Reference Word List  
  HSK 1.0 HSK 2.0 HSK 3.0 PSC
HSK 1.0   4153 1673 896
HSK 2.0 567   490 435
HSK 3.0 3905 6308   2359
PSC 12564 14078 7596  

 

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realmayo

I'd be cautious about how you interpret CTA's numbers: it's a super-useful tool but (unless it's improved recently) it doesn't do a perfect job of segmenting. That means it'll often tie two characters together as one (often very rare) word, rather than realising that the first character is, say, the last part of someone's name, and the second character belongs to another word or should be standing alone.

The result is it overestimates - I think - the number of rare vocabulary items ... and because they're so rare, you're unlikely to have studied them, making you more pessimistic than perhaps you should be about how much vocab you'll already know in a novel.

Best to use it as a relative figure: 'it says XX%, that puts it halfway between that really easy book I read last week and that tricky one from last month' for instance.

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On 11/30/2020 at 8:30 AM, Jan Finster said:

I basically copy/pasted all words of 普通话水平测试  into CTA and marked all as known. I saved this as a reference word list.

This might be part of the problem - you're relying on CTA's segmenter when the words are already segmented by line. It would be better to import this list of words, rather than copy and paste and mark as known.

 

18 hours ago, realmayo said:

it doesn't do a perfect job of segmenting.

This is probably another part of the problem. If you're looking for more accurate segmentation (and don't mind if it takes a couple min to process a book, compared with less than a second in CTA), I recommend using the Stanford Segmenter to segment the text, the feeding the segmented text into CTA.

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Jan Finster
1 hour ago, Yadang said:

This might be part of the problem - you're relying on CTA's segmenter when the words are already segmented by line. It would be better to import this list of words, rather than copy and paste and mark as known.

 

19 hours ago, realmayo said:

it doesn't do a perfect job of segmenting.

This is probably another part of the problem. If you're looking for more accurate segmentation (and don't mind if it takes a couple min to process a book, compared with less than a second in CTA), I recommend using the Stanford Segmenter to segment the text, the feeding the segmented text into CTA.

@imronI would be curious as to what you, Imron, have to say about this. Also, based on how you created CTA, do you think the data I shown above is accurate or flawed?

On 11/30/2020 at 10:25 PM, Jan Finster said:

The numbers stand for words not covered in the reference list:

 

    Reference Word List  
  HSK 1.0 HSK 2.0 HSK 3.0 PSC
HSK 1.0   4153 1673 896
HSK 2.0 567   490 435
HSK 3.0 3905 6308   2359
PSC 12564 14078 7596  

 

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CTA trades accuracy for speed, and produces figures that are ballpark correct. 
 

This is useful enough for extracting frequently occurring unknown words and for comparing texts to get an idea of relative difficulty - the two main design goals of CTA.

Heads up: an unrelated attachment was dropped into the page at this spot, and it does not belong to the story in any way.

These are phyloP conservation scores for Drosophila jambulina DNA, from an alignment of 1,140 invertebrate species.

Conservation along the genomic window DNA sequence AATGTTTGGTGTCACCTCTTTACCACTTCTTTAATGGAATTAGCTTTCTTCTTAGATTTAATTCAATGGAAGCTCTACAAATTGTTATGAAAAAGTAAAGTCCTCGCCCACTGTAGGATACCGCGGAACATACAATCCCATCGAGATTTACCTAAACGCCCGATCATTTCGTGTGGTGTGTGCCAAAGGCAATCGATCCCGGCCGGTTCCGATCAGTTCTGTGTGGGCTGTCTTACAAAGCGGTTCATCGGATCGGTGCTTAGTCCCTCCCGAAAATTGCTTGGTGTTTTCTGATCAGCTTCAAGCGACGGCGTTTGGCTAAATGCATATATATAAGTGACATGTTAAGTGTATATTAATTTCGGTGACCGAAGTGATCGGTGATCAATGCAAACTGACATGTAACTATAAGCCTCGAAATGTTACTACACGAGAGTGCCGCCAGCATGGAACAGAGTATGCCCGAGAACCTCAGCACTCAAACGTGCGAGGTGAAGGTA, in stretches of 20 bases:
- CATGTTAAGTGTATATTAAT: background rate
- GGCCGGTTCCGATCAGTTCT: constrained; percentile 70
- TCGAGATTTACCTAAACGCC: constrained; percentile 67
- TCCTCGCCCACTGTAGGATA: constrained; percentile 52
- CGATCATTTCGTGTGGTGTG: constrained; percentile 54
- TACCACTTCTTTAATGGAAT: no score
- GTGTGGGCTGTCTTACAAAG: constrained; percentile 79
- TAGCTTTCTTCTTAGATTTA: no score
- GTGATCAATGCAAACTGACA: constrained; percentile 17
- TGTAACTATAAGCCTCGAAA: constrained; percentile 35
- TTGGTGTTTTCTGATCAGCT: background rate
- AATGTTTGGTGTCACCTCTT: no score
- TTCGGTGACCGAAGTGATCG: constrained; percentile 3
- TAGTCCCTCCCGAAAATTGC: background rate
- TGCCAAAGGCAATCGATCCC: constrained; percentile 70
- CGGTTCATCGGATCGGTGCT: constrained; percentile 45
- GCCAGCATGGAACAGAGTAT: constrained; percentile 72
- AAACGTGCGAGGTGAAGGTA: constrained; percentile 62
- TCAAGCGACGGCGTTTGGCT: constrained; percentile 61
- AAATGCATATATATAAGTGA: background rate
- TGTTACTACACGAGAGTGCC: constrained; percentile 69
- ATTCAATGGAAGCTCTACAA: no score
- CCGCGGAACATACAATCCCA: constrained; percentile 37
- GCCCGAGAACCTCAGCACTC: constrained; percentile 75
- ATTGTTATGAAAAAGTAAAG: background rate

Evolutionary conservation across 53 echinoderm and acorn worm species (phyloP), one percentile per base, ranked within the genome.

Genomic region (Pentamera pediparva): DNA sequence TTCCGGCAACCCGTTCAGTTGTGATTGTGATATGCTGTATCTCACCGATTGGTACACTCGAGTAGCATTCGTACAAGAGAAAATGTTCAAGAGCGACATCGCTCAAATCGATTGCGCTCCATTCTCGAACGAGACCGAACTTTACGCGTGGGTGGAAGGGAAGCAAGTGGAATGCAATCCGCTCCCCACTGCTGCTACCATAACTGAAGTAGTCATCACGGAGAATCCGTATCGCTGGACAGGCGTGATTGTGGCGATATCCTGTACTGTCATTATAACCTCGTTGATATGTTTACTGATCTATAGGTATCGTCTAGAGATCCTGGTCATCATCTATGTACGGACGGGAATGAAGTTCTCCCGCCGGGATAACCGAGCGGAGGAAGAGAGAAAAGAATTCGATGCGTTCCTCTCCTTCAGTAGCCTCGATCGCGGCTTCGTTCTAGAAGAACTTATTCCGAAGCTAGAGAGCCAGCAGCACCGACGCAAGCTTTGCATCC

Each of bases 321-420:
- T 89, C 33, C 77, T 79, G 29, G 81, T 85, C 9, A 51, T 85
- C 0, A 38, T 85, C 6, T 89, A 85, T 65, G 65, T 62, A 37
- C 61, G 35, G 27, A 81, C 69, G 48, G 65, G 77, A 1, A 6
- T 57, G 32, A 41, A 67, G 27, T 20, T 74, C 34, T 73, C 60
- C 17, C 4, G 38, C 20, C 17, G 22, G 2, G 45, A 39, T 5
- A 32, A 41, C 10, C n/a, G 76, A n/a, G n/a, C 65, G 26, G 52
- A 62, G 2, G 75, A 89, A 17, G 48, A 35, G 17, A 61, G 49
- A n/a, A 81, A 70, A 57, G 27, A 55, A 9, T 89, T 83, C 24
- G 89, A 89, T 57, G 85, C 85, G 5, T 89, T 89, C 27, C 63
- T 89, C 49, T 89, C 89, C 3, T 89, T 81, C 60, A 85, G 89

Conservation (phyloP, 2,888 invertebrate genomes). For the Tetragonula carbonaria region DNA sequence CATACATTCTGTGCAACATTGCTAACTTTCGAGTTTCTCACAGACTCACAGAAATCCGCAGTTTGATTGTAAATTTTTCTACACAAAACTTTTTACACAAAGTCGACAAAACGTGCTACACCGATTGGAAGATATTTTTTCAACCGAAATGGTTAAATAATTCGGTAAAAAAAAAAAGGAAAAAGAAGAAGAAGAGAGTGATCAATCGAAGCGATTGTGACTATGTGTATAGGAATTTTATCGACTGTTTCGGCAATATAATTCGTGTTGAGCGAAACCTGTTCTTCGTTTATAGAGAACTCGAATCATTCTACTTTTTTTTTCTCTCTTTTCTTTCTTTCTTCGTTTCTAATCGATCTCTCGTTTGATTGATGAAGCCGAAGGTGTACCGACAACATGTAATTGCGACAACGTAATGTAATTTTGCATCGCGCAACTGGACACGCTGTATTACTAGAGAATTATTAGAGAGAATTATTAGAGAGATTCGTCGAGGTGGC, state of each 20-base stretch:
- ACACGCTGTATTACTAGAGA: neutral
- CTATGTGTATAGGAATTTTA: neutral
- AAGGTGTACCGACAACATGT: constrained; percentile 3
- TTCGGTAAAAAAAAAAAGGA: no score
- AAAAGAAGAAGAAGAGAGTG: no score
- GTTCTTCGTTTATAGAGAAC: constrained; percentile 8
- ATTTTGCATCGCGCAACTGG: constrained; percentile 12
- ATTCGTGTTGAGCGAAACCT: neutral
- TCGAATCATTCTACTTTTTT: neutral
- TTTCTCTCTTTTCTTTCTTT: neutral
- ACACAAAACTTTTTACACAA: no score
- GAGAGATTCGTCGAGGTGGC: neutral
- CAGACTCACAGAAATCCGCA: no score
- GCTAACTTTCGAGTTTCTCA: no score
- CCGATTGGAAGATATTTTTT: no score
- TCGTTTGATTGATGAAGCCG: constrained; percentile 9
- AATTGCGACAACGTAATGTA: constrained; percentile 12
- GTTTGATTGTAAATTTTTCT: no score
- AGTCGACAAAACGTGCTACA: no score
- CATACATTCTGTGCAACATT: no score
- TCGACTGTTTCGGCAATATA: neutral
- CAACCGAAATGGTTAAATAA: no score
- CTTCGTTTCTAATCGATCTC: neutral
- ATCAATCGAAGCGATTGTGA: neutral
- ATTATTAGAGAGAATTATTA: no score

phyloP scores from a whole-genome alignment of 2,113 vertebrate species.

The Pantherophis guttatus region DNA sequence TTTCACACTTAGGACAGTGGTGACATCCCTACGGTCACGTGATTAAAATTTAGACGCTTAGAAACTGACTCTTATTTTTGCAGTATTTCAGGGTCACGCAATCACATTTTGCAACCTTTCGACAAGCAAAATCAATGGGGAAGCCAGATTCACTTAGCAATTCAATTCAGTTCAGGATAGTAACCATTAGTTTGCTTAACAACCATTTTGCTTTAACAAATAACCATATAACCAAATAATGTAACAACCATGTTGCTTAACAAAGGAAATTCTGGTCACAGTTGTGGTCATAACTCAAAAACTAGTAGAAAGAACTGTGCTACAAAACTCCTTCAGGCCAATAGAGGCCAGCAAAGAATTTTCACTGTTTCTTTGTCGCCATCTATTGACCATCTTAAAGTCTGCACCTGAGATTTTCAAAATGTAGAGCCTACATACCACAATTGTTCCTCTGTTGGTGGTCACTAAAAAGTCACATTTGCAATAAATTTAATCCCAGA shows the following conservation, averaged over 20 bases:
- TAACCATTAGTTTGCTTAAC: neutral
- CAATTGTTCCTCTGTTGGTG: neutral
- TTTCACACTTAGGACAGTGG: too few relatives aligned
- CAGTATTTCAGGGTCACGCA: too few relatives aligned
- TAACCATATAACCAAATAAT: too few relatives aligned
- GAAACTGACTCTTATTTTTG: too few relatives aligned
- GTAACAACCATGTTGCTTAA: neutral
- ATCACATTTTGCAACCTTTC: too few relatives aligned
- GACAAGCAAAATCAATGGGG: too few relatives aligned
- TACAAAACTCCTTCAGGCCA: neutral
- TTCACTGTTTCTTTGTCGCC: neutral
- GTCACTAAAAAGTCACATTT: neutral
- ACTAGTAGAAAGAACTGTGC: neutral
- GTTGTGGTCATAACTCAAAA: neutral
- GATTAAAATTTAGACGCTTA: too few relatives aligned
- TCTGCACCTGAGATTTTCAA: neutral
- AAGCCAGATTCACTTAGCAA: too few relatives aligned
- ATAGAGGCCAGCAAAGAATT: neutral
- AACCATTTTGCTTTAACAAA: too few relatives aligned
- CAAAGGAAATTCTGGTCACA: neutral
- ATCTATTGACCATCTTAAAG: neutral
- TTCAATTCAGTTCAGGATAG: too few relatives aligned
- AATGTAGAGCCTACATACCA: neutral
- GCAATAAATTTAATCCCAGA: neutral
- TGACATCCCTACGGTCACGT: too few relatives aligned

I would like to improve the segmenter, but doing so would involve a non-trivial amount of effort for little extra improvement in the two areas. 
 

I generally agree with what realmayo and yadang said. 

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No.

 

The stanford segmenter is generally considered best-of-breed but:

 

1. It's licensed under the GPL which means I couldn't incorporate it in to CTA without also releasing the CTA (and its source) under the GPL

2. Even if I did that, it's written in Java where CTA is written in C++ and the languages are not compatible enough to make this a useful endeavour

3. Even if I did decide to glue them together (it's not impossible) the stanford segmenter is significantly slower than CTA and uses significantly more memory than CTA (both because of Java and because of the better segmentation algorithm), which would cause some problems because several parts of CTA require a fast segmenter to work properly (realtime highlighting of text).

4. I could use the same algorithm (a CRF word segmenter) and write my own implementation in C++ which would be faster and unencumbered by the GPL *however* that then falls back to what I said above about non-trivial effort for little improvements.

5. If I had the time to do such a thing (which I currently don't) that time would be better spent on other parts of CTA - e.g. the corpus feature, graphs of learnt words over time, etc which would provide greater value to users than a minor improvement to segmentation.

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Jan Finster
21 minutes ago, imron said:

No.

 

The stanford segmenter is generally considered best-of-breed but:.....

 

32 minutes ago, Jan Finster said:

Can't you just...

 

I had a feeling the word "just" would be loaded.... 😅

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  • 5 weeks later...
大块头

histogram.thumb.png.e06905a7222eb25a161b7dffc60640f5.png

 

Credit goes to @alanmd at HSK东西 for the idea of plotting word frequencies in a stacked histogram.

Word frequency data is largely based on the gigantic 15-billion-character BLCU corpus, along with some supplementation from the Lancaster Corpus of Modern Chinese and the SUBTLEX-CH word frequency listings.

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  • 2 months later...
大块头

I hazily remember being offered a choice between the old and new HSK in the summer of 2010. Does anybody recall how long both tests were available the last time they revised the exam?

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roddy

That was a bit of an unusual situation, as those were rival exams being offered by different bodies (BLCU and Hanban). I'm not sure if you'll see HSK 2.0 and 3.0 offered at the same time in the same place, although there may well be chances to take HSK 3.0 while they're trialing it, or to pick and choose by switching between local exam centres during the roll-out.